Stereotypes, Tropes and Archetypes


The archetypal story unearths a universally human experience, then wraps itself inside a unique, culture-specific expression. A stereotypical story reverses this pattern: It suffers a poverty of both content and form. It confines itself to the narrow, culture-specific experience and dresses in stale, non-specific generalities. […] Stereotypical stories stay at home, archetypal stories travel.

Story, Robert McKee

It’s hard if you confirm a stereotype and it’s hard if you violate a stereotype and it’s hard if you think you’re violating the stereotype only because you hate it so much.

Ace: What Asexuality Reveals About Desire, Society, and the Meaning of Sex by Angela Chen

In reading for character, readers conventionally use their knowledge of the way people in the world around them usually behave to assign traits to characters, to guess about their motivations, to reconstruct their past, or even to predict what they might do after the end of the story.

Reading in this way implies that fiction is a kind of gossip. It assumes that authors say a little bit about the characters they describe so that readers can have the fun of guessing about all the aspects of character and experience they are not told about. […] But, like gossip, guessing about literary characters can misrepresent them by fitting them into categories readers already possess. Readers who want the pleasure of perceiving something more than or something different from what they already know or believe about human nature have to work with a different assumption: that authors carefully select what they choose to say, and that their choices—both what they say and what they don’t say—define what they wish readers to understand.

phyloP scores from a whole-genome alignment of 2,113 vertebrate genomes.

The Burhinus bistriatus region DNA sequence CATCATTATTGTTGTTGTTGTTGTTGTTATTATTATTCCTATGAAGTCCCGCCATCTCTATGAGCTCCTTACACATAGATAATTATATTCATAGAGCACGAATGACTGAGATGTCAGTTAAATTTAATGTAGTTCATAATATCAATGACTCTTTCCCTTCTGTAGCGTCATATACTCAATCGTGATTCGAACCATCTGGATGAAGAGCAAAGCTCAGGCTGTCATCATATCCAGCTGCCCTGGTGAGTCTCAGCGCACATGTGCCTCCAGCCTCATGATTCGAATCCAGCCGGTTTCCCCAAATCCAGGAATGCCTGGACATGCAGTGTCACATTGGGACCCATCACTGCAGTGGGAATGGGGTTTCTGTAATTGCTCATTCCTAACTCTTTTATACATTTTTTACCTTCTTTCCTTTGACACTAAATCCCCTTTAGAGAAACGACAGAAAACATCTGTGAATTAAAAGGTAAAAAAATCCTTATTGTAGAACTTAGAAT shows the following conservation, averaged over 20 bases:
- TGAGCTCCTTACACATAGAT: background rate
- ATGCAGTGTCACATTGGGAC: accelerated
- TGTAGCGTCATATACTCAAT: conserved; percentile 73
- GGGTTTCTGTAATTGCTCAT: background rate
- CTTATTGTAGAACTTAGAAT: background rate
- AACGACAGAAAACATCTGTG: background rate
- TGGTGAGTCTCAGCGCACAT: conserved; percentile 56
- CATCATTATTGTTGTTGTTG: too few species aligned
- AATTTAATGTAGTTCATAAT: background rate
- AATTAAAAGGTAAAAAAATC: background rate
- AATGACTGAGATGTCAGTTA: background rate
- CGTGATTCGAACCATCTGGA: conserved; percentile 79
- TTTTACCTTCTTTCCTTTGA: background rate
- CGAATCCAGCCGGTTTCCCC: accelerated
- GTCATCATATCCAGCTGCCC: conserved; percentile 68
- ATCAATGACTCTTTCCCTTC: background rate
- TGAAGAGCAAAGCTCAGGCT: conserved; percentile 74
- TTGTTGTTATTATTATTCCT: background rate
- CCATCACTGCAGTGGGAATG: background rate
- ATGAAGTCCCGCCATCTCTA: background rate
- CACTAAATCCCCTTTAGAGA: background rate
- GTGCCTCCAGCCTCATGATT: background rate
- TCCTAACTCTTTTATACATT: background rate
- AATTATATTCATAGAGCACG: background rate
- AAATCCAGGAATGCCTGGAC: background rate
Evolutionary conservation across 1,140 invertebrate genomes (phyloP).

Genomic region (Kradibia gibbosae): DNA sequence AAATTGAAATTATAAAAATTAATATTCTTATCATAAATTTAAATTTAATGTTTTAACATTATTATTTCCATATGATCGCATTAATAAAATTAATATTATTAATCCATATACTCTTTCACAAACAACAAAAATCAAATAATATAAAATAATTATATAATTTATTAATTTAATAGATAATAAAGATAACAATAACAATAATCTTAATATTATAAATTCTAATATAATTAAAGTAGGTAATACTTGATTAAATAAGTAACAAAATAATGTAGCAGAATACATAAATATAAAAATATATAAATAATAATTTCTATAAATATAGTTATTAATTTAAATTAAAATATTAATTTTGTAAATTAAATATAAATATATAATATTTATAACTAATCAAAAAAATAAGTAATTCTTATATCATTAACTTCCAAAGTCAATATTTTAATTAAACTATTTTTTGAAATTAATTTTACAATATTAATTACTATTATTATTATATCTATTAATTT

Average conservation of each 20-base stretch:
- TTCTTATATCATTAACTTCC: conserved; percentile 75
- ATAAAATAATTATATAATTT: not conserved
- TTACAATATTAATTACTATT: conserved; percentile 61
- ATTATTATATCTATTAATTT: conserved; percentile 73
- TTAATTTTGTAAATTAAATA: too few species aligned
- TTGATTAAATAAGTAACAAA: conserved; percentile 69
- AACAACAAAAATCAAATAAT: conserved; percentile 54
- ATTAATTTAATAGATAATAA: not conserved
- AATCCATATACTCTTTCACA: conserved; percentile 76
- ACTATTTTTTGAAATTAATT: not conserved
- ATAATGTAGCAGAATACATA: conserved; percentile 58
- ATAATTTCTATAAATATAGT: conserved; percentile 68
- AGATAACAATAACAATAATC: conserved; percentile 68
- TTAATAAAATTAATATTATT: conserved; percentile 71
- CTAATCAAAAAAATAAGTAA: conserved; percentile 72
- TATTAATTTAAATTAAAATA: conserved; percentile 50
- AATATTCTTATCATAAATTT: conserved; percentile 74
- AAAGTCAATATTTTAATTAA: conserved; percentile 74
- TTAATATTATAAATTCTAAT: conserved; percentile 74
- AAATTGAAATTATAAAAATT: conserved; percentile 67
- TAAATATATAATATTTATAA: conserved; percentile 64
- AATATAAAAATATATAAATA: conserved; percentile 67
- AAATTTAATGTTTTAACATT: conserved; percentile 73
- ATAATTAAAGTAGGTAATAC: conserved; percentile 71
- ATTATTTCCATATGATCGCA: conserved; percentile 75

The Pleasures of Children’s Literature, Perry Nodelman and Mavis Reimer

Like many comic writers, Jeff Kinney, author of the Wimpy Kid books, makes use of our stereotypes by giving us just a few details then leaving us to fill in the rest. There’s no getting around it a lot of comic writers rely on stereotypical views of their audience.

Greg’s older brother Rodrick is set up as a fool. Like lots of stereotypes we hold about dimwits, he can’t spell and is a member of a rock band. Of course, being unable to spell and having an interest in rock music has zero correlation to overall intelligence. But we find this combination of traits funny because it reinforces everything we believe (sort of) about someone who can’t spell ‘loaded diaper’, or who thinks they’re going to become famous via their garage band. Every now and then, however, Rodrick does something amazing. His strokes of genius defy our expectations (based on stereotype) and are ironically funny for that reason.

comic by Poorly Drawn Lines


A trope is a pattern which can be seen time and again in various stories. The site TV Tropes is a good place to start for many, many examples of tropes (not just seen on TV). However, the ‘tropes’ on that site get a little too specific. Some of the most specific examples can’t really be considered tropes at all, except to the most discriminating of story consumers. In order to work, the trope has to be recognised by the audience.


Archetypes are fundamental psychological patterns within a person. They are roles a person may play in society, essential ways of interacting with others.